Dinosaur Christmas!, by Penny Dale, (Sept 2020, Nosy Crow), $16.99, ISBN: 9781536214499

Ages 2-6

This is the seventh book in Penny Dale’s Dinosaur series! This time out, Santa’s stuck and it’s dinos to the rescue! Trucks, plows, even helicopters arrive on the scene to dig Santa out and get him back on his way. Short sentences, repetition and sight words, and sounds like “crunch, crunch”, “swish, swish”, and “scoop, scoop” make this a fantastic readaloud choice (have a sensory storytime with this book and We’re Going on a Bear Hunt). Flannels and/or toy dinos are always fun to add. Watercolor and ink dinosaurs look realistic and friendly, and colorful endpapers show dinosaurs that appear in the book, with their names clearly spelled out, along with the vehicles they use in the story. Who doesn’t love dinosaurs?

 

Posted in picture books

Books that love beautiful weather

I’ve been going through my TBR as we sit in time out for a little while. Today’s picture book slam is all about books to read while enjoying the beautiful weather. Grab some books (they’re available via ebook – check your libraries or order from your indies; many have ebooks!), sit outside with your littles, and enjoy every moment.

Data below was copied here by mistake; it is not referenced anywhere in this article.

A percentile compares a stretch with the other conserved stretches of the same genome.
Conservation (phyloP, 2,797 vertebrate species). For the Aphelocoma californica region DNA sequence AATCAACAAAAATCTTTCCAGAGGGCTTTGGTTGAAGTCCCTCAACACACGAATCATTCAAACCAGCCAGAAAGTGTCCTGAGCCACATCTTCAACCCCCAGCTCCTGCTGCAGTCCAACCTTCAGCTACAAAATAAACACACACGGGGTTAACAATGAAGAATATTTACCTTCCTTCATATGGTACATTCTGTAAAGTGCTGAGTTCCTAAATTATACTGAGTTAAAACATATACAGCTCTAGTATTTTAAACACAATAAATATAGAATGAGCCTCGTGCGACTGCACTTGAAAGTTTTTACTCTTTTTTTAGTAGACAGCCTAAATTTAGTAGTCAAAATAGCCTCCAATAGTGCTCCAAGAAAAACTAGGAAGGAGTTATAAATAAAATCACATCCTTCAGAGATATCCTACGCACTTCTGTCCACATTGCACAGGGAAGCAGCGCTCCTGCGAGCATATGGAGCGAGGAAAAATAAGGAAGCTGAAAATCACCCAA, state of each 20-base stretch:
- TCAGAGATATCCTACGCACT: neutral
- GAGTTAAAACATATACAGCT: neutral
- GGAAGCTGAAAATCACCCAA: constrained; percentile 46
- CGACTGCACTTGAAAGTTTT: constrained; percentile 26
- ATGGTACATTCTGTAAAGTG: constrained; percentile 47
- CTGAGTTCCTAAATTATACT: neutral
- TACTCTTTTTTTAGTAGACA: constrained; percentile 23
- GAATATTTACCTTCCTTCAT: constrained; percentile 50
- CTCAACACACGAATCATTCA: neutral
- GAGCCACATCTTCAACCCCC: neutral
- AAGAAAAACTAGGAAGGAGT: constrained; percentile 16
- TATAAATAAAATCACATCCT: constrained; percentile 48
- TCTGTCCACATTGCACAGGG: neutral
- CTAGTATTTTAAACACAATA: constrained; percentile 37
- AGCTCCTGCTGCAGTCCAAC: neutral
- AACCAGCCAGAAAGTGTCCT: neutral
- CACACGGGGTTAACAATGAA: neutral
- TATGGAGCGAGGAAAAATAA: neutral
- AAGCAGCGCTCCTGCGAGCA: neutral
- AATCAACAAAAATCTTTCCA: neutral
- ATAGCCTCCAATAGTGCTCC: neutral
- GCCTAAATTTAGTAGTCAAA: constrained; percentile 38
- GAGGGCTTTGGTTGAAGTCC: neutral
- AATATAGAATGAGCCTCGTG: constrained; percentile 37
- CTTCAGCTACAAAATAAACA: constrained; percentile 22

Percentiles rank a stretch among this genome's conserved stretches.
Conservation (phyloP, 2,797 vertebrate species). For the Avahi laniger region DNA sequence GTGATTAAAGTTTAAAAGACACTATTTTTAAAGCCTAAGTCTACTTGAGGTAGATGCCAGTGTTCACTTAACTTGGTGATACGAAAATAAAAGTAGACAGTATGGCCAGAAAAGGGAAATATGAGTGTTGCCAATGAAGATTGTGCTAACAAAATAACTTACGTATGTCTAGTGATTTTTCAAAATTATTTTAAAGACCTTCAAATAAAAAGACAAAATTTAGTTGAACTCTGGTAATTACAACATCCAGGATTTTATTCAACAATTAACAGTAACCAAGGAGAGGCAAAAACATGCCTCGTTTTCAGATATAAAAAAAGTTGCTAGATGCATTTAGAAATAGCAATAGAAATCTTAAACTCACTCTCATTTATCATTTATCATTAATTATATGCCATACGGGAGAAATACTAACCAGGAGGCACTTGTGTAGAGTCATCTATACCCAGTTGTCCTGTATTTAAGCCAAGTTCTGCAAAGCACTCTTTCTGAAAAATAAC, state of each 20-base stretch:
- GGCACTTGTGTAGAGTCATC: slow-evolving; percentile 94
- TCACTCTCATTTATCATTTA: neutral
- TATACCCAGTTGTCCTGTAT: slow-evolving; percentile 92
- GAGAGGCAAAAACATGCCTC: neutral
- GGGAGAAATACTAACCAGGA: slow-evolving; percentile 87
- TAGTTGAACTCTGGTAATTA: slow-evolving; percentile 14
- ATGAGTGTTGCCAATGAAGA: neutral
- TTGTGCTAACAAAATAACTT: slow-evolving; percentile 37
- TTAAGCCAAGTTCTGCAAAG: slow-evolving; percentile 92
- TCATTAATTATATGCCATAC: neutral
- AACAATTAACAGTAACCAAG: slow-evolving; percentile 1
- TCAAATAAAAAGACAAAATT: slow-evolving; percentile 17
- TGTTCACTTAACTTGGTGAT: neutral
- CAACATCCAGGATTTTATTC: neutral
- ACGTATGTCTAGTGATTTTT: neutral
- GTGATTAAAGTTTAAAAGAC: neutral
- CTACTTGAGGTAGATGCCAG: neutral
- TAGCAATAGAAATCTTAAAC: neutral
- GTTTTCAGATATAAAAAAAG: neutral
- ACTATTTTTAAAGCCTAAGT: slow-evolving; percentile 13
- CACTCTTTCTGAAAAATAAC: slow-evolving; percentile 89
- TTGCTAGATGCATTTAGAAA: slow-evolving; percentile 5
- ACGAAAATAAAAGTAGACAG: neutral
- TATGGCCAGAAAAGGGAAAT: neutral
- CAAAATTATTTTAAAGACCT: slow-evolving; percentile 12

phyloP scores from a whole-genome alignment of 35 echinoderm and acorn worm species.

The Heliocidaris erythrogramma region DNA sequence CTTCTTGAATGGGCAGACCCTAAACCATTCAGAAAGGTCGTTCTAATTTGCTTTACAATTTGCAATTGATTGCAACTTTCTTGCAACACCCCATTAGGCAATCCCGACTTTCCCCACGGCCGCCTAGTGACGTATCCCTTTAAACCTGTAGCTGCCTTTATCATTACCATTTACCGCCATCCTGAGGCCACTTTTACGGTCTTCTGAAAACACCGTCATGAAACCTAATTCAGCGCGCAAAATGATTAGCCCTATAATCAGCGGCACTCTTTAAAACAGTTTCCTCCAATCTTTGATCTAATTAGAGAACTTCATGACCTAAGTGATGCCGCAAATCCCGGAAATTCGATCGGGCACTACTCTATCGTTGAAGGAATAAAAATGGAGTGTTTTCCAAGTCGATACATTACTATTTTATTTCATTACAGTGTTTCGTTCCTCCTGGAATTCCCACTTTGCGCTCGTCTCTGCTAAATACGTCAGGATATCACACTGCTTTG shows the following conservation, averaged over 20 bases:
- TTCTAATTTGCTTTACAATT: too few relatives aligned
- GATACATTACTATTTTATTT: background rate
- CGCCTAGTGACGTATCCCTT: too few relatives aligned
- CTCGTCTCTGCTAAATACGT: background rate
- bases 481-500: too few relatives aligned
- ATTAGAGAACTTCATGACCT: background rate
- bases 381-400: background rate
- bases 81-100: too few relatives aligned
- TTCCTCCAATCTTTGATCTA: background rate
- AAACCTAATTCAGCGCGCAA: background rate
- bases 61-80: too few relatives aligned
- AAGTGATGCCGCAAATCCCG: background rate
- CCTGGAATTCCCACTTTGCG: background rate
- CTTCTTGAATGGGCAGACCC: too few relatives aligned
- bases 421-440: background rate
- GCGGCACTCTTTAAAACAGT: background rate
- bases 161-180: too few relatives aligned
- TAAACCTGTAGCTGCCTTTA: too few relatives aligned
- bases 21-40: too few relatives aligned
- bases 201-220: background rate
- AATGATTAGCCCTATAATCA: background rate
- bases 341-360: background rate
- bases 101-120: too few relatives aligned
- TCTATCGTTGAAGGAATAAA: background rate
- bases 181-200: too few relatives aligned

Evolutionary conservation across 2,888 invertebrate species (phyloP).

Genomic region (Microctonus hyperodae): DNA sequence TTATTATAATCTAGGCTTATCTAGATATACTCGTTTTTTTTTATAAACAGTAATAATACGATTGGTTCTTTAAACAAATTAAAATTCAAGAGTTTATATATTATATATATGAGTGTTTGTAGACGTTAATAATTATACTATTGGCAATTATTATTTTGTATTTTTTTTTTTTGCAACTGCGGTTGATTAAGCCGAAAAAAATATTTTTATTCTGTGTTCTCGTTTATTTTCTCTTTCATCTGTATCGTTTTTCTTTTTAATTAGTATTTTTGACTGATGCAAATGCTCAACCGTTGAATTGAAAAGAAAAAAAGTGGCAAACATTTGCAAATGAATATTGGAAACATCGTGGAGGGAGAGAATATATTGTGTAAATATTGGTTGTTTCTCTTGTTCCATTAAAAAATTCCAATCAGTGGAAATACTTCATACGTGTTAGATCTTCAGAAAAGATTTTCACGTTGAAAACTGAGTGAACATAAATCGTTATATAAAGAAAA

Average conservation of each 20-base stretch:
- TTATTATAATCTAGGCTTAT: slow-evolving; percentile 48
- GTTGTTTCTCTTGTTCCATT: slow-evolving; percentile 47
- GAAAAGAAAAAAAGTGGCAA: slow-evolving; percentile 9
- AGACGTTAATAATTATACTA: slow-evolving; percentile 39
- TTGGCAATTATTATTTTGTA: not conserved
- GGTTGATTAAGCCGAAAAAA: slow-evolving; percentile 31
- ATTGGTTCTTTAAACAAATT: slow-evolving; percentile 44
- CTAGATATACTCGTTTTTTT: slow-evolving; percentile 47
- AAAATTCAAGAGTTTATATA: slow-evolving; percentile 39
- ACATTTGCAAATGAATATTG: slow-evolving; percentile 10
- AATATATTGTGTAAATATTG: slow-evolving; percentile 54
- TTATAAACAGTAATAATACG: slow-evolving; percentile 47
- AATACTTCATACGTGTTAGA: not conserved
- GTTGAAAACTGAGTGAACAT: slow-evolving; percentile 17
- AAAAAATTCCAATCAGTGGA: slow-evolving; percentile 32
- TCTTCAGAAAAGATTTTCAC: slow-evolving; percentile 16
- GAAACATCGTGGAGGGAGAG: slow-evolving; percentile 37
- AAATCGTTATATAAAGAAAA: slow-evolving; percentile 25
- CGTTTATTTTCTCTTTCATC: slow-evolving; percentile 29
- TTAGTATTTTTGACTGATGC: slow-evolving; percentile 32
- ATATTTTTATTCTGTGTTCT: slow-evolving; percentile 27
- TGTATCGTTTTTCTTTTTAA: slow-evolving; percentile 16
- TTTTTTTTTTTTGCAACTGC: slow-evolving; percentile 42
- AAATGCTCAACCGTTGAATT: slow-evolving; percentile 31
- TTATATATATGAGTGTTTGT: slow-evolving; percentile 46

The Bear’s Garden, by Marcie Colleeen/Illustrated by Alison Oliver, (March 2020, Imprint/Macmillan), $18.99, ISBN: 9781250314819

A young girl envisions a community garden from a spilled plant in this story, based on the actual Pacific Street Brooklyn Bear’s Community Garden in Brooklyn, New York. Living in the inner city, the girl sees potential in everything: a cardboard box, a tomato can, a seed. When her tomato can plant falls over, she sees “a baby garden”, and tends to the seedling where it landed. As her plant grows, people being slowing down, admiring her progress. But the girl has to leave, and she worries that without her love, her plants will suffer, so she makes the decision to leave her teddy bear behind. Under the bear’s loving eye, the neighborhood comes together to create a community garden filled with life, color, and love. Colorful and upbeat, The Bear’s Garden illustrates the beauty of imagination, creation, and community coming together. Endpapers are laid out like a map of the boroughs; the back endpapers focuses on Brooklyn, with a colorful burst of flowers noting where the Bear’s Garden can be found.